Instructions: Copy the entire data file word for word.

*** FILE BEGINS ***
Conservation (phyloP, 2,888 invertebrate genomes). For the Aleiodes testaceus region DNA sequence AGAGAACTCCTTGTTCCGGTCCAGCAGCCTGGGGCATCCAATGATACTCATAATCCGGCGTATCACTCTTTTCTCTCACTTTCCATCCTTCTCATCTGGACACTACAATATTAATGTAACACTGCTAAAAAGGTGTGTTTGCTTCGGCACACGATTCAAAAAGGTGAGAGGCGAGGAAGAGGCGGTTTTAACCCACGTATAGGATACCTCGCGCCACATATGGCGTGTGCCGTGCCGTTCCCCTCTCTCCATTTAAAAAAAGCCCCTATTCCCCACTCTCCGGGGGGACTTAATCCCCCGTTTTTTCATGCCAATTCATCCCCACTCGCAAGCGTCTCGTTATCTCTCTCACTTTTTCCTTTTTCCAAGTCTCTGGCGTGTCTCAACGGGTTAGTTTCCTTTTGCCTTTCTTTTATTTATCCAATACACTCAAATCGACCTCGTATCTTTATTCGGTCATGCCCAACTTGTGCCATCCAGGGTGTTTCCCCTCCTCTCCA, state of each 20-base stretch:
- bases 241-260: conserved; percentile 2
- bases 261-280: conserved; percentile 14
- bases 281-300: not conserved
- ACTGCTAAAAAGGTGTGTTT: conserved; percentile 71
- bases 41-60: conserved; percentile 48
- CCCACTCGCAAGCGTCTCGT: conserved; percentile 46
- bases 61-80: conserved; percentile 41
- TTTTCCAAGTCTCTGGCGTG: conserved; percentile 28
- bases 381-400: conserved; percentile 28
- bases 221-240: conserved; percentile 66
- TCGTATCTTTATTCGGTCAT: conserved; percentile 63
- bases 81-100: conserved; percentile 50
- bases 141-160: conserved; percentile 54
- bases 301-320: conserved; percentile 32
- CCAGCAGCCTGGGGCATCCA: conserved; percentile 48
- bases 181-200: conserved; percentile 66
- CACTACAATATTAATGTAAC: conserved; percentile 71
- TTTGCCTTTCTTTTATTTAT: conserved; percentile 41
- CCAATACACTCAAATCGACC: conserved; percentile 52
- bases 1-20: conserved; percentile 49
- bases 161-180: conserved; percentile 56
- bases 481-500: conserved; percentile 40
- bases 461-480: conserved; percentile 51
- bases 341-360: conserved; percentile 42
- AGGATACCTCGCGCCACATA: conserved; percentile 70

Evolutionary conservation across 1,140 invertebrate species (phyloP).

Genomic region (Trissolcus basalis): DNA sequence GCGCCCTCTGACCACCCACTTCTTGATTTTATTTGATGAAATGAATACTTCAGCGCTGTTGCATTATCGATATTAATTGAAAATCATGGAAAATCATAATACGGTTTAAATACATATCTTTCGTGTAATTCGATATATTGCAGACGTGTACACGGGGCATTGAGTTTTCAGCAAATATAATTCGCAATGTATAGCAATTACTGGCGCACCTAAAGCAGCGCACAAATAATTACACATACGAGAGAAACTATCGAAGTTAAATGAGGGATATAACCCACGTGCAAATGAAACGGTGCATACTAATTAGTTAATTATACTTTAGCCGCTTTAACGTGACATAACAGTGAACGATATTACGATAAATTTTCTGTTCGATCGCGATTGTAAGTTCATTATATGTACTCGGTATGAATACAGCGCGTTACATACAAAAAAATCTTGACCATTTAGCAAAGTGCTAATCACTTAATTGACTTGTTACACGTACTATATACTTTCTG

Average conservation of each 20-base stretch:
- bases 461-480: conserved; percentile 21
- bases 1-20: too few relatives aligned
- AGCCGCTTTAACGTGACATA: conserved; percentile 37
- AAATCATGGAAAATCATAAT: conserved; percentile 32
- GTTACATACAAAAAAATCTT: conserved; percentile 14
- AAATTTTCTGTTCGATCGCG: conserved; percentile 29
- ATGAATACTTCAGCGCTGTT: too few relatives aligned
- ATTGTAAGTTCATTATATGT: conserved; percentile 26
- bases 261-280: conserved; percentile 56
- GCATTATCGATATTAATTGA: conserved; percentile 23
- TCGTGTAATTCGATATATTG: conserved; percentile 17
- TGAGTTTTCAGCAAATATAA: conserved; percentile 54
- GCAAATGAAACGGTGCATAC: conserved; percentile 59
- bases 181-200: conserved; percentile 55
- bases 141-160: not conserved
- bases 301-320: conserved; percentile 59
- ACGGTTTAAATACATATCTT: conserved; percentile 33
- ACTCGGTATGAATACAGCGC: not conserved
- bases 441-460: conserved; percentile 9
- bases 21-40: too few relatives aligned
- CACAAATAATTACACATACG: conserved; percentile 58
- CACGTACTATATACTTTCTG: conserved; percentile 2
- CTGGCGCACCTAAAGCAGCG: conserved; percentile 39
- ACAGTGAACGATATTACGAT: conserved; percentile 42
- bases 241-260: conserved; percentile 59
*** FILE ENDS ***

Conservation (phyloP, 2,888 invertebrate genomes). For the Aleiodes testaceus region DNA sequence AGAGAACTCCTTGTTCCGGTCCAGCAGCCTGGGGCATCCAATGATACTCATAATCCGGCGTATCACTCTTTTCTCTCACTTTCCATCCTTCTCATCTGGACACTACAATATTAATGTAACACTGCTAAAAAGGTGTGTTTGCTTCGGCACACGATTCAAAAAGGTGAGAGGCGAGGAAGAGGCGGTTTTAACCCACGTATAGGATACCTCGCGCCACATATGGCGTGTGCCGTGCCGTTCCCCTCTCTCCATTTAAAAAAAGCCCCTATTCCCCACTCTCCGGGGGGACTTAATCCCCCGTTTTTTCATGCCAATTCATCCCCACTCGCAAGCGTCTCGTTATCTCTCTCACTTTTTCCTTTTTCCAAGTCTCTGGCGTGTCTCAACGGGTTAGTTTCCTTTTGCCTTTCTTTTATTTATCCAATACACTCAAATCGACCTCGTATCTTTATTCGGTCATGCCCAACTTGTGCCATCCAGGGTGTTTCCCCTCCTCTCCA, state of each 20-base stretch:
- bases 241-260: conserved; percentile 2
- bases 261-280: conserved; percentile 14
- bases 281-300: not conserved
- ACTGCTAAAAAGGTGTGTTT: conserved; percentile 71
- bases 41-60: conserved; percentile 48
- CCCACTCGCAAGCGTCTCGT: conserved; percentile 46
- bases 61-80: conserved; percentile 41
- TTTTCCAAGTCTCTGGCGTG: conserved; percentile 28
- bases 381-400: conserved; percentile 28
- bases 221-240: conserved; percentile 66
- TCGTATCTTTATTCGGTCAT: conserved; percentile 63
- bases 81-100: conserved; percentile 50
- bases 141-160: conserved; percentile 54
- bases 301-320: conserved; percentile 32
- CCAGCAGCCTGGGGCATCCA: conserved; percentile 48
- bases 181-200: conserved; percentile 66
- CACTACAATATTAATGTAAC: conserved; percentile 71
- TTTGCCTTTCTTTTATTTAT: conserved; percentile 41
- CCAATACACTCAAATCGACC: conserved; percentile 52
- bases 1-20: conserved; percentile 49
- bases 161-180: conserved; percentile 56
- bases 481-500: conserved; percentile 40
- bases 461-480: conserved; percentile 51
- bases 341-360: conserved; percentile 42
- AGGATACCTCGCGCCACATA: conserved; percentile 70

Evolutionary conservation across 1,140 invertebrate species (phyloP).

Genomic region (Trissolcus basalis): DNA sequence GCGCCCTCTGACCACCCACTTCTTGATTTTATTTGATGAAATGAATACTTCAGCGCTGTTGCATTATCGATATTAATTGAAAATCATGGAAAATCATAATACGGTTTAAATACATATCTTTCGTGTAATTCGATATATTGCAGACGTGTACACGGGGCATTGAGTTTTCAGCAAATATAATTCGCAATGTATAGCAATTACTGGCGCACCTAAAGCAGCGCACAAATAATTACACATACGAGAGAAACTATCGAAGTTAAATGAGGGATATAACCCACGTGCAAATGAAACGGTGCATACTAATTAGTTAATTATACTTTAGCCGCTTTAACGTGACATAACAGTGAACGATATTACGATAAATTTTCTGTTCGATCGCGATTGTAAGTTCATTATATGTACTCGGTATGAATACAGCGCGTTACATACAAAAAAATCTTGACCATTTAGCAAAGTGCTAATCACTTAATTGACTTGTTACACGTACTATATACTTTCTG

Average conservation of each 20-base stretch:
- bases 461-480: conserved; percentile 21
- bases 1-20: too few relatives aligned
- AGCCGCTTTAACGTGACATA: conserved; percentile 37
- AAATCATGGAAAATCATAAT: conserved; percentile 32
- GTTACATACAAAAAAATCTT: conserved; percentile 14
- AAATTTTCTGTTCGATCGCG: conserved; percentile 29
- ATGAATACTTCAGCGCTGTT: too few relatives aligned
- ATTGTAAGTTCATTATATGT: conserved; percentile 26
- bases 261-280: conserved; percentile 56
- GCATTATCGATATTAATTGA: conserved; percentile 23
- TCGTGTAATTCGATATATTG: conserved; percentile 17
- TGAGTTTTCAGCAAATATAA: conserved; percentile 54
- GCAAATGAAACGGTGCATAC: conserved; percentile 59
- bases 181-200: conserved; percentile 55
- bases 141-160: not conserved
- bases 301-320: conserved; percentile 59
- ACGGTTTAAATACATATCTT: conserved; percentile 33
- ACTCGGTATGAATACAGCGC: not conserved
- bases 441-460: conserved; percentile 9
- bases 21-40: too few relatives aligned
- CACAAATAATTACACATACG: conserved; percentile 58
- CACGTACTATATACTTTCTG: conserved; percentile 2
- CTGGCGCACCTAAAGCAGCG: conserved; percentile 39
- ACAGTGAACGATATTACGAT: conserved; percentile 42
- bases 241-260: conserved; percentile 59